Then said I, “Woe is me! for I am undone; because I am a man of unclean lips, and I dwell in the midst of a people of unclean lips: for mine eyes have seen the King, the LORD of hosts!” (Isaiah 6:5)
There is a pattern that can be found in the pages of Scripture: when a man is confronted with a manifestation of God and His glory, the man’s face will be on the ground and/or he will make a declaration of his sinfulness and his unworthiness. So it is here with Isaiah, who sees a vision of God on His throne (Isaiah 6:1-7). When Ezekiel sees the vision of the heavenly chariot, he falls upon his face to the ground (Ezekiel 1:1-28). When John has a vision of the Risen Christ as the Ancient of Days, he falls at the Lord’s feet as though dead (Revelation 1:17). Upon hearing the voice of God during Jesus’ transfiguration, Peter, James, and John fall on their faces in fear (Matthew 17:7). Previously, that same Peter, upon perceiving the miraculous power of Jesus, fell before Him and begged Him to depart, for Peter was a sinful man (Luke 5:8). What would possess all of these people over the centuries to conduct themselves in this way?
Isaiah, Ezekiel, and the Apostles all perceived that they were in the presence of the most holy God, and they perceived a glimpse of God’s majesty. It stands to reason that when we understand God’s majesty, glory, and holiness, we also will be greatly humbled, and our sinfulness will be apparent to us!
In reality, no man has ever seen God (John 1:18, 1 John 4:12). In the flesh man is unable to see the true glory of the One True God. No man can see the face of God and live (Exodus 33:20). But man can and has seen manifestations of God and His power and glory. We may not be as privileged as the prophets and Apostles of old, yet, as Paul says, God’s everlasting power and divinity are evident in His creation (Romans 1:20). Have you ever marveled at the beauty of a sunrise or sunset, been astounded by the power present in sun, water, or wind, or been amazed at the complexity of the creation from the smallest to the grandest scale? In truth, you have stood amazed and astounded at the majesty of God!
It is very easy for us to want to focus on God’s mercy, love, kindness, and graciousness, and distort our image of God into a being who can be tamed. This is why it is important for us to always remember that while it is true that God loves us, is merciful, kind, and gracious, that He is also holy, powerful, and mighty beyond human imagination (Leviticus 19:2, Isaiah 55:8-9, Revelation 4:11).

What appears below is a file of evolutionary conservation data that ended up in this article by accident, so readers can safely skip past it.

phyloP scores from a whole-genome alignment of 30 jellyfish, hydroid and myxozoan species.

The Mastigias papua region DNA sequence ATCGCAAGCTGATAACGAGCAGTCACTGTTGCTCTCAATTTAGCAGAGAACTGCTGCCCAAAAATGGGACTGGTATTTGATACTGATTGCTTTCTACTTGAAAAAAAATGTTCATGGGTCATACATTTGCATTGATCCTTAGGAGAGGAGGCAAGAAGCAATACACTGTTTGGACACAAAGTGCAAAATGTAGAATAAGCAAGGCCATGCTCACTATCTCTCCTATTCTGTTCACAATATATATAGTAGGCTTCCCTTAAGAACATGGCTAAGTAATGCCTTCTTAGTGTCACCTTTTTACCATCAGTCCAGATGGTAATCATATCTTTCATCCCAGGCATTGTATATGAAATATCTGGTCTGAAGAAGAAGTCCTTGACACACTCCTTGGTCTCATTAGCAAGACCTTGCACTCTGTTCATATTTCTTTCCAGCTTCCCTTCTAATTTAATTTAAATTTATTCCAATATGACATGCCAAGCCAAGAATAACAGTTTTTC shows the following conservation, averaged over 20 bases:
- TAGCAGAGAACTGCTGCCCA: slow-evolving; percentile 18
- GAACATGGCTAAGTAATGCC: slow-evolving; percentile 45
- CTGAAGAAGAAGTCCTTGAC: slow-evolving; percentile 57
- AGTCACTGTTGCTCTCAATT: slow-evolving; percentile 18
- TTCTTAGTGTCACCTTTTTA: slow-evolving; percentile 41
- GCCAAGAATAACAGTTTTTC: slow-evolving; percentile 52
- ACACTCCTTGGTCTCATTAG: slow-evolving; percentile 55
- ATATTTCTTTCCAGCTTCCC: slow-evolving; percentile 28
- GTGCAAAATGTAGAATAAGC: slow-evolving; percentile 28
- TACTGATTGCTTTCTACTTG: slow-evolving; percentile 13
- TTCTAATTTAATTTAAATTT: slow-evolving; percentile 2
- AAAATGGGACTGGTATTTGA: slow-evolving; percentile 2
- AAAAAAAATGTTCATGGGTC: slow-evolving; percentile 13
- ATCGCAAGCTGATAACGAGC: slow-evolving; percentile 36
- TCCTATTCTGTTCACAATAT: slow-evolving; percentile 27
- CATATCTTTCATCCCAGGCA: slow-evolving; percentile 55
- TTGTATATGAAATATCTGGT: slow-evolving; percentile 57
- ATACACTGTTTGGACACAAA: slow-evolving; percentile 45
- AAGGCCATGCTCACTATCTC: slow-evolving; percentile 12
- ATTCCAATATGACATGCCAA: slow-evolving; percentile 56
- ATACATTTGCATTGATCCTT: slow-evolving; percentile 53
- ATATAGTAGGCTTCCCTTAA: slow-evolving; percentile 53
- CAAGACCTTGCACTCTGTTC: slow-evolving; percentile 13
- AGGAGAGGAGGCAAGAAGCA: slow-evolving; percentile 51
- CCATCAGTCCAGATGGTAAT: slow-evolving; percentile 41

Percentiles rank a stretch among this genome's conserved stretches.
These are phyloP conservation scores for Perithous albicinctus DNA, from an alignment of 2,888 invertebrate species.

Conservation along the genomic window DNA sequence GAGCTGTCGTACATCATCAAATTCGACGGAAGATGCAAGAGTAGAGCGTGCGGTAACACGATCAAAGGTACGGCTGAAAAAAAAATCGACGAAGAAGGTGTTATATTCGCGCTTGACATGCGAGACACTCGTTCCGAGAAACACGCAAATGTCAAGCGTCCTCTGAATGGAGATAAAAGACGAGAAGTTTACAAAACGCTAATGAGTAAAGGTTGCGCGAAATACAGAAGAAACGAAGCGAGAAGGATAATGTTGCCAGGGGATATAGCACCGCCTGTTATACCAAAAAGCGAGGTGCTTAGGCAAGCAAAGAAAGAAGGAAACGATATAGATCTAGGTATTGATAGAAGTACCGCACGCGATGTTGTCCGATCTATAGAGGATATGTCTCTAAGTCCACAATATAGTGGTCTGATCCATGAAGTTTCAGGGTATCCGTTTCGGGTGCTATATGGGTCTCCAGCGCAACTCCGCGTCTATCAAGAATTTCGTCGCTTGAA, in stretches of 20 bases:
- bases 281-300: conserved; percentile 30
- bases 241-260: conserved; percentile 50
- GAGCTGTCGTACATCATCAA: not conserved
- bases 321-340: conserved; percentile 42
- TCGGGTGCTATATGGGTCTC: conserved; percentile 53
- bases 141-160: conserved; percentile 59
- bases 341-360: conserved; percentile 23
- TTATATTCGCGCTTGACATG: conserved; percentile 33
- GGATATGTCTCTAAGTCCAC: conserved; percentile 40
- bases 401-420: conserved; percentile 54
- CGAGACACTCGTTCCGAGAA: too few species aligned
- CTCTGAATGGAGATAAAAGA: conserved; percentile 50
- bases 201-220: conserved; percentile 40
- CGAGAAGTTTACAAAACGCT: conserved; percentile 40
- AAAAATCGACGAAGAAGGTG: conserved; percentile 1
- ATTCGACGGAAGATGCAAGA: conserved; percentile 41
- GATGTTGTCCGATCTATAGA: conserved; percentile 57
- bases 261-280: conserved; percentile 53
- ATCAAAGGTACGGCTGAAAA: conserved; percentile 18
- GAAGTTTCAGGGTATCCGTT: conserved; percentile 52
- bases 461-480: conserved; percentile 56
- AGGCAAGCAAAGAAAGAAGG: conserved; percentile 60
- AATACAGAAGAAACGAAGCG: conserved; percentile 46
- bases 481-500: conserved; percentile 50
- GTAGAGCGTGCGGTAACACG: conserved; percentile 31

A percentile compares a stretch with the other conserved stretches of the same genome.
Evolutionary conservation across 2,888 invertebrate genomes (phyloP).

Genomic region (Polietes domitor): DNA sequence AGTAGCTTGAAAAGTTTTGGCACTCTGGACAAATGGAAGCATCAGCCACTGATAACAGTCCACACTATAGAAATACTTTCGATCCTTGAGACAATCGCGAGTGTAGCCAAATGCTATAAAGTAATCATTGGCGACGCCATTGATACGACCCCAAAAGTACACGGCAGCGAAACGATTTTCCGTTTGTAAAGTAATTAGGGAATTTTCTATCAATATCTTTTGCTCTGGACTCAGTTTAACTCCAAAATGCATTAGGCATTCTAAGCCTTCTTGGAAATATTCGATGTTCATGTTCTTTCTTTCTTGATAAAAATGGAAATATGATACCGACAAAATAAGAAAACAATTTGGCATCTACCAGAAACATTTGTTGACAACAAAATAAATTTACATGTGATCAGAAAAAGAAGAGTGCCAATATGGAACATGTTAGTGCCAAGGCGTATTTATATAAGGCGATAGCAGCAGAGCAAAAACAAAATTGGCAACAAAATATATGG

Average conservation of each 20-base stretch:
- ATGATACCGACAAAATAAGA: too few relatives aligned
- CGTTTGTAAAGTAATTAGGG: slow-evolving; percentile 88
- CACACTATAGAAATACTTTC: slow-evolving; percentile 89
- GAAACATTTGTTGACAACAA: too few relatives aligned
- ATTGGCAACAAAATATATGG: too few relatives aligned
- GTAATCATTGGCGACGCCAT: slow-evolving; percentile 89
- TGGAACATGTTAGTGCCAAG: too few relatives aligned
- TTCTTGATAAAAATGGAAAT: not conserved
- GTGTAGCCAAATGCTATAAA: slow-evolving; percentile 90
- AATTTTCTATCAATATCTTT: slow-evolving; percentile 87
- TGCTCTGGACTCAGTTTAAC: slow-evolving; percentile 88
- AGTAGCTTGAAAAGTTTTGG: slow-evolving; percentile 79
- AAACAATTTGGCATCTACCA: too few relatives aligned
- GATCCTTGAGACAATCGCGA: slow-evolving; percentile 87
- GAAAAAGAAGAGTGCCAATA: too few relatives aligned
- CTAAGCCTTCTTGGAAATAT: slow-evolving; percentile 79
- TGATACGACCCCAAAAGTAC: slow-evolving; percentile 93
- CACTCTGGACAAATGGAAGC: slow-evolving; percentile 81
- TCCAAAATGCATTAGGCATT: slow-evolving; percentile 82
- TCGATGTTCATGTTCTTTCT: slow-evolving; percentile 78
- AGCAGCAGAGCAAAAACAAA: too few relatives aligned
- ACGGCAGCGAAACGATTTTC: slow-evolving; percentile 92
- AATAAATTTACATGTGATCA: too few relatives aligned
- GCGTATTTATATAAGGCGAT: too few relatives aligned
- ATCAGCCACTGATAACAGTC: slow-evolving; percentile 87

This helps to keep ourselves in perspective. God does not need us (Psalm 50:1-12); we need God. God, in His holiness and righteousness, would have been just to condemn us all for our transgressions of His holy will (Romans 3:1-23). Job learned to the full the folly of presuming to challenge God, for God is awesome and mighty, and we are literally dirt before Him (Job 38:1-42:6, Psalm 8:4). This is why man is fully aware of his limitations and his sinfulness when confronted with God’s majesty– the difference between God and him is obvious!
We must also resist the tendency to distort our image of God based upon His power, majesty, and holiness. The pictures of God as a cantankerous old miser with great authority, seeking to find ways to condemn people, are based on an overemphasis on God’s power and holiness to the exclusion of His love and mercy, and such a view is no better than its foil.
Yet this is not to deny God’s great power, majesty, and glory. We see it manifest in the creation, and we ought to understand that even if our eyes cannot see Him now, He is present, for it is in Him that we live and move and have our being (Acts 17:28). We live our lives before the face of the most holy, righteous, and powerful God. If we try to pray to Him, we are making our petitions before that very throne envisioned by Isaiah and John (Isaiah 6, Revelation 4)!
In our blindness it is easy for us to blame God for our difficulties and problems, yet in truth, the real miracle is that God still loves His broken creation and gives us any consideration at all! We must remember that God is a God of love, mercy, and kindness, but He always remains the God of truth, righteousness, holiness, splendor, and majesty. He is always beyond worthy of our respect and adoration. Let us properly understand who God really is, remain humble before Him, and praise Him for all that He has done for us!
Ethan R. Longhenry